Every time you switch on the wireless, the TV, or read a few paragraphs in the broadsheets these past few weeks there seems to be nothing but doom and gloom vying for your attention. George Lee seems to be the only one happy with his lot and I know quite a few people who are steadfastly refusing to engage any of the above activities, unless it is a music channel, a movie or something light-hearted on TV, or the perusal of the sports pages.
The global credit crunch and its knock-on consequences have seeped deep and hard into most GAA communities at this stage and will continue to do so in 2009. Things are tough and unfortunately it looks like they will get worse before they get better. Hence it was good to hear a little bit of positive news for cash-strapped GAA fans and some first-class thinking this week from the marketing men in Croke Park for the new GAA season.
The GAA launched a reduced price season ticket for the 2009 season which offers terrific value for money to the consumer and will allow purchasers a chance to buy an All-Ireland final ticket next September should their county reach a decider in the code for which they bought the season ticket.
It is a very practical and positive move by head office and one that most genuine GAA fans will appreciate and support. The season ticket will be code and county specific and will cost €75 - that price entitles the supporter to entry to all Allianz GAA National League games excluding the semi-final and final and the first round of the GAA senior championship involving their county in their chosen code. The ticket holder also gets a discounted price for all subsequent games, excluding provincial finals and the All-Ireland final if his/her team is involved in one.
Use of the season tickets will be tracked electronically with holders accessing stadiums through designated turnstiles where a credit card-sized pass will be swiped. Another major positive for GAA supporters is that the tickets will have no photo ID and will therefore be transferable. So if you cannot go to a game, at least you can give it to someone you know who is going and they can get the benefit of your largesse.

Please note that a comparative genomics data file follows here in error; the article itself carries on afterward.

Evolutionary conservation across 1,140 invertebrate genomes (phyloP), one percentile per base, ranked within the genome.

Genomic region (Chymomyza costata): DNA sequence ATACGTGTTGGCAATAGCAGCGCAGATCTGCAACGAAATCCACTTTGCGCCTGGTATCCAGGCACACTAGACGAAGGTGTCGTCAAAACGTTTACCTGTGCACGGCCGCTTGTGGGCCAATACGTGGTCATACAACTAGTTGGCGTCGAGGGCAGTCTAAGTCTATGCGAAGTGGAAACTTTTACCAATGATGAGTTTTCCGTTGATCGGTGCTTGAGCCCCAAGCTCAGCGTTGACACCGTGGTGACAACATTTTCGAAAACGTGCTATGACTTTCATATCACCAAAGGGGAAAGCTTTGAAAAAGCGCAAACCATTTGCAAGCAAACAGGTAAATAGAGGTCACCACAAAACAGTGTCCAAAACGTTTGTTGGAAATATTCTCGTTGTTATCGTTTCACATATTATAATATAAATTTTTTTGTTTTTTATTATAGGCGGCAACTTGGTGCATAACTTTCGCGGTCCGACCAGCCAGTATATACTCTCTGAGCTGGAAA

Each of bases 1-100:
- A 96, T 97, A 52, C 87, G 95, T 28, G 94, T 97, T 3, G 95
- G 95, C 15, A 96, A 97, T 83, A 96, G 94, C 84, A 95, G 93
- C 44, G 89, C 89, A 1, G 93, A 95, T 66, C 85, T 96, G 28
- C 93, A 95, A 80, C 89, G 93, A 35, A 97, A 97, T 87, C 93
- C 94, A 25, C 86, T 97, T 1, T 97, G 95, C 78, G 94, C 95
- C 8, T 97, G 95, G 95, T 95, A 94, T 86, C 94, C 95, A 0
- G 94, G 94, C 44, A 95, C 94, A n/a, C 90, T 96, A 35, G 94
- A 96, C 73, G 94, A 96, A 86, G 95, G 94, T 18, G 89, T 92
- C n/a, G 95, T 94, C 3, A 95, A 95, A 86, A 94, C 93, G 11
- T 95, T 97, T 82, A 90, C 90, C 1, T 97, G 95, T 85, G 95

Ticketing officer for the GAA, Ronan Murphy, pointed out yesterday that: “The season ticket is great value for money. The fact that it's being piloted in 2009 means that we can manage any problems that arise. It's specifically intended to reward the loyal supporter and we'll guarantee an All-Ireland final ticket for those whose county reaches that stage. The base price covers all league matches and the opening championship fixture and provides a discount of €5 on all subsequent championship matches the county plays apart from finals.”
There is an in-built loyalty programme involved in the ticket in that, should the supporter’s county in the chosen code qualify for the All-Ireland final, then based on a minimum attendance of 60 per cent the supporter is guaranteed an All-Ireland final ticket.
This is the first of many planned ticketing packages to be introduced over the coming years as part of the association’s continuing development of ticketing operations.
Numbers for the new scheme are limited to just 250 per code per county for 2009 for what is initially being trialled as a pilot scheme. The limited number is not due to a desire to reduce those who can avail of the scheme, but is caused by the constraints of the smallest venues that will be involved.
In my humble opinion it is great to see the GAA trying to be proactive, dynamic and start supporting the fans who attend games on a regular basis. It is not before time that this happened and such initiatives are badly needed at both club and county level. To improve on this positive action, any purchaser should be allowed to bring in one child/youngster up to the age of 16. It is vital that the GAA get youngsters attending their games and allowing them in free for the national leagues is one way of attracting them to our sports.
Trying to get supporters out to support any code, be it rugby, soccer or GAA, is not easy and the more of these types of initiative by the top brass of the GAA the better. Finance of the GAA and county boards and clubs is a major challenge facing the organisation. At a national level, with the economic downturn and the re-opening of Lansdowne Road, a big reduction in GAA income is on the cards in the coming years. Gate receipts were down about €4 million in 2008 and 2009 will be a tough year on the income side too. County boards claim the vast majority of the revenue that is generated by the National League games and it is up to each county board to try and maximise the attendances at their own grounds.
€75 for a league season ticket and one championship game is a step in the right direction and the fact that the ticket is transferable will make it very attractive to many punters. So if you are not sure what Santa is bringing you and you don’t want to chance it - get the skates on and click onto GAA.ie and buy yourself the Christmas present that you want.